Well, I have a guilty pleasure which I indulge in which results with me having the tele on now and again. The other day I tuned into my mind numbing delight a little early and the CBC news was on. They were about to break for a commercial and were announcing the upcoming 'stories' (which is of course better described as 'fables' and 'tales'), but I digress. So, the little blonde announcer says:
"Coming up, Iran test fires NUCLEAR missiles!".
My head jerks around, since of course I am not in the room, but making a snack to go with my other little secret.
Was this a 'Freudian' slip?
The next day, while doing some mundane office work, I thought about it again. So, I called our local CBC, to inform them that I noticed such a glaringly false statement and that they should be more careful as many people are easily fooled!
The result of my conversation with this unknown CBC entity on the telephone went something like this:
Me: Hi, I'd like to point out a terrible error which occurred on your news broadcast last night.
CBC: (briskly) And what was that?
Me: Well I noticed that leading into the next segment before a commercial break your announcer stated that Iran had test fired nuclear missiles. This is not, of course, true and should be addressed.
CBC: I have the script, I can't see that here. Let me try to get up the video. It was clearly just a mistake - every one makes them you know.
Me: I imagine it was a mistake, but why then was it not corrected when the programming resumed?
CBC: I can't seem to get the video running... it was just a simple mistake, let me see the transcript again. People will know that it was just a word misspoken, I don't see why you find this such an issue. I can't get the video going (muffled typing sounds)
Me: Don't worry about your video, and I realise people make mistakes when broadcasting the news live - but surely others there would have heard her and she could have said something. That's all I'm saying - especially when there is such a war call for invading Iran, who doesn't have any nuclear weapons - it was kind of a big mistake.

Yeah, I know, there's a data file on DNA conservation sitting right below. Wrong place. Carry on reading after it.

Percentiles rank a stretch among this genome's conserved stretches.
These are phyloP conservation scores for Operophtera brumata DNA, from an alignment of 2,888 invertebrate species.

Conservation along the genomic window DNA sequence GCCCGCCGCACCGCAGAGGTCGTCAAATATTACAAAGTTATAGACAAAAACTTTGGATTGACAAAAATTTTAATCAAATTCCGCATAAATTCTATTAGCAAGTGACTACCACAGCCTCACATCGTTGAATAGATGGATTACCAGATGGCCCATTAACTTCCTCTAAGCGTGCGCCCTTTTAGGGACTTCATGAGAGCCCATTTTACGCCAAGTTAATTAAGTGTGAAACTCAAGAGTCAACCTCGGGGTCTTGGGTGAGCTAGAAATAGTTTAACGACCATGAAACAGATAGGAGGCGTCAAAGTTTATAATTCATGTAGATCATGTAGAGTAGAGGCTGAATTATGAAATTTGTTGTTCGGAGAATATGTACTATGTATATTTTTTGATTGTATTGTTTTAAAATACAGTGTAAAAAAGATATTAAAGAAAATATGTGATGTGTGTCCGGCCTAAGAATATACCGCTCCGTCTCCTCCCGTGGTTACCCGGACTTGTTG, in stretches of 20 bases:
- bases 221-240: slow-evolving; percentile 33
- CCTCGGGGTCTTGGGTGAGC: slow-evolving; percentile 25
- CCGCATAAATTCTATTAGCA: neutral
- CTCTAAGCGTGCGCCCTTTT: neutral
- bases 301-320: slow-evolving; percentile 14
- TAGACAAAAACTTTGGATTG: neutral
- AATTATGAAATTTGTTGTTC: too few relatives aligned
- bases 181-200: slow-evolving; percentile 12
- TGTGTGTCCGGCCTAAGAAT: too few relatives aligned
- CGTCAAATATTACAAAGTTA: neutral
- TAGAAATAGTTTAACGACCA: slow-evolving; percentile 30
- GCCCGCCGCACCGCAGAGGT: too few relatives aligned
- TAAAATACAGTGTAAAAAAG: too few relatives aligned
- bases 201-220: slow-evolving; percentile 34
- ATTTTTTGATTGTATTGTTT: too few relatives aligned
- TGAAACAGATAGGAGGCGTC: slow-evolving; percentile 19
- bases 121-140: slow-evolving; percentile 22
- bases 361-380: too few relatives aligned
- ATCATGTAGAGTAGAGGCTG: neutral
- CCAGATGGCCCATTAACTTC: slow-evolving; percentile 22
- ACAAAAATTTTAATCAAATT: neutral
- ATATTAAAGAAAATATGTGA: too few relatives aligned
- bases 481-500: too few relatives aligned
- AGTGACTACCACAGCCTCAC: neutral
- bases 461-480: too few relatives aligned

CBC: I still can't get the video to work. Look I don't know what you want with this, she made a mistake it was unintentional, (getting huffy and quick now). Are you implying it was on purpose?
Me: No, I'm simply pointing out that this kind of mistake given the subject is rather grave and should have been corrected immediately.
CBC: (cutting in) Well people would have seen the piece after and realised that it wasn't a nuclear missile. It was a mistake, she simply misspoke and that's all there is to it.
Me: Well, thanks for your time and I do hope something will be done, but of course I don't think it will. Good bye.
I couldn't stand it any longer - if she'd said well I can't get the video to work one more time I think my head would have caved in. The clear message I got from this whole endeavour, was:
1. She didn't even believe me that it was said (continually referring to the video and script).
2. She saw nothing wrong with this simple 'mistake' which everyone makes.
What is wrong with this picture?
Well, aside from being impolite and gruff with someone who is paying her wage, she is basically accusing me of lying by repeating that she cannot find 'evidence'. She is also brushing aside and making excuses for a gaff which really should have not gone unnoticed by a so-called professional news service. I have seen them correct themselves before over far more mundane occurrences (i.e. not warmongering) immediately. So, why not this time? Her defensiveness throughout the entire conversation made me think that they knew full well what had been said, and just didn't care since it fulfills their objective of drumming along to the beat of the war machine.
I don't think I actually expected anything more, which is too bad of course, but cynically true.
The other thing which really was indicative of the level of service we get from OUR public news service was the total lack of cordial and polite behaviour on the part of the person I was speaking with. She was unprofessional and lacked any kind of common courtesy in dealing with a member of the public. This is quite typical of many government run offices that I have encountered over the years.